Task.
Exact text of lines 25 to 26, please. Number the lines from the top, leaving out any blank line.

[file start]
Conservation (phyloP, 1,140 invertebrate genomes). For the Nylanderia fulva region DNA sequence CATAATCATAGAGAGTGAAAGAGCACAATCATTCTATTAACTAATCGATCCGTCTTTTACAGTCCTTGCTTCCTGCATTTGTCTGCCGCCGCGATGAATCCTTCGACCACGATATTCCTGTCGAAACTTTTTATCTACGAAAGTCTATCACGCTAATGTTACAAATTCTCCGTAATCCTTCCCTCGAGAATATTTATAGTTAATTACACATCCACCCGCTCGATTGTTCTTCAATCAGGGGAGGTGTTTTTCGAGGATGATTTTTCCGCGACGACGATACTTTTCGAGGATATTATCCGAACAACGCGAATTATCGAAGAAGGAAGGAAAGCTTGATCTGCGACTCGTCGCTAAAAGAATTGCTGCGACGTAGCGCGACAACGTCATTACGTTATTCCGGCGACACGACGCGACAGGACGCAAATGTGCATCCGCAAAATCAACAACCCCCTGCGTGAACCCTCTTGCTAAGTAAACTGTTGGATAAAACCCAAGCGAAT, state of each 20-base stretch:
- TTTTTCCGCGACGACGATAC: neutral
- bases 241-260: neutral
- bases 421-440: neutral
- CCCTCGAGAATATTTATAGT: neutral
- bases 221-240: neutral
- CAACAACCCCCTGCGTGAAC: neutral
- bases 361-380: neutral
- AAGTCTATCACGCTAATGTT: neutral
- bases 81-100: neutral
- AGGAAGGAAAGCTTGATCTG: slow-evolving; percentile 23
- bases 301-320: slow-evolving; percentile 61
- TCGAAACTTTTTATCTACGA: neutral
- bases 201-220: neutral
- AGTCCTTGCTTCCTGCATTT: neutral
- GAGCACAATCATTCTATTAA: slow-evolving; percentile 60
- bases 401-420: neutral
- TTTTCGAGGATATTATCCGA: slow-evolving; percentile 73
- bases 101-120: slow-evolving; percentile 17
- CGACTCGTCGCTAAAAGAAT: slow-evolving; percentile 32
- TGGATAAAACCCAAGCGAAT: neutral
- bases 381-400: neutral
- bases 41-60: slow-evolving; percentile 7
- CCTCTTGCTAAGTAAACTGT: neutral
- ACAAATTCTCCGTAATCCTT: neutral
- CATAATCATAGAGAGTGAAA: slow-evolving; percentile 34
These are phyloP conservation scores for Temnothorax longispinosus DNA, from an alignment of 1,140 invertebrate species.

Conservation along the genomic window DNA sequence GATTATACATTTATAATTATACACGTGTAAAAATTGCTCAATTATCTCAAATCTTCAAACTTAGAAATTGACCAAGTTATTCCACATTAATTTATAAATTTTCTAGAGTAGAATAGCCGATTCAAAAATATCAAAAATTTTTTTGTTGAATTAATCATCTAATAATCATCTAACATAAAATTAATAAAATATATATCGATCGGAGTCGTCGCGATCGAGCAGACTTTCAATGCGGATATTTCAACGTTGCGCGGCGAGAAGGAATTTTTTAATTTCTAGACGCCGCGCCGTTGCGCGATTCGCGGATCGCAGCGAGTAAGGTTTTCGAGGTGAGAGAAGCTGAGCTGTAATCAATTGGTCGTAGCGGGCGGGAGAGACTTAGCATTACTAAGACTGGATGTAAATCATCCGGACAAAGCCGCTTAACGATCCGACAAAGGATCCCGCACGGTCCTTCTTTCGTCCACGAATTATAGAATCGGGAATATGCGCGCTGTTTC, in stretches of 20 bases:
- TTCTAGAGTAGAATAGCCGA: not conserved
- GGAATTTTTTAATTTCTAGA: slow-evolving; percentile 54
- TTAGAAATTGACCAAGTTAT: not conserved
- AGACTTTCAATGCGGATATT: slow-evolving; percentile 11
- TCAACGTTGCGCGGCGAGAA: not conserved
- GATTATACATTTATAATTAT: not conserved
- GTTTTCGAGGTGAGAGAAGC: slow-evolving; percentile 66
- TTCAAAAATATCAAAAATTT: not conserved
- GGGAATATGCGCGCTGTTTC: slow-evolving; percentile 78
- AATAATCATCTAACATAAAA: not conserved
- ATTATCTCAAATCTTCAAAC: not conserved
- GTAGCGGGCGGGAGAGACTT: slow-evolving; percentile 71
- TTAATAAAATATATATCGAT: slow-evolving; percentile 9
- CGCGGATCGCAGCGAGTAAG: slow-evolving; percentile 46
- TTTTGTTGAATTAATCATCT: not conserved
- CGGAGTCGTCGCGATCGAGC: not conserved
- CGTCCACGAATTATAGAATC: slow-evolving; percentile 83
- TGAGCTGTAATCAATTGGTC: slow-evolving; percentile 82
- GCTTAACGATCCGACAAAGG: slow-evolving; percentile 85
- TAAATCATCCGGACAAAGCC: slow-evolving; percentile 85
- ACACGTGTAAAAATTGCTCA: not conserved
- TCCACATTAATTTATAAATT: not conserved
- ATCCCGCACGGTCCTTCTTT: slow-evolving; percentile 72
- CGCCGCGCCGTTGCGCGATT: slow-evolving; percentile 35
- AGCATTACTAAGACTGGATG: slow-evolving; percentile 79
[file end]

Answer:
- ACAAATTCTCCGTAATCCTT: neutral
- CATAATCATAGAGAGTGAAA: slow-evolving; percentile 34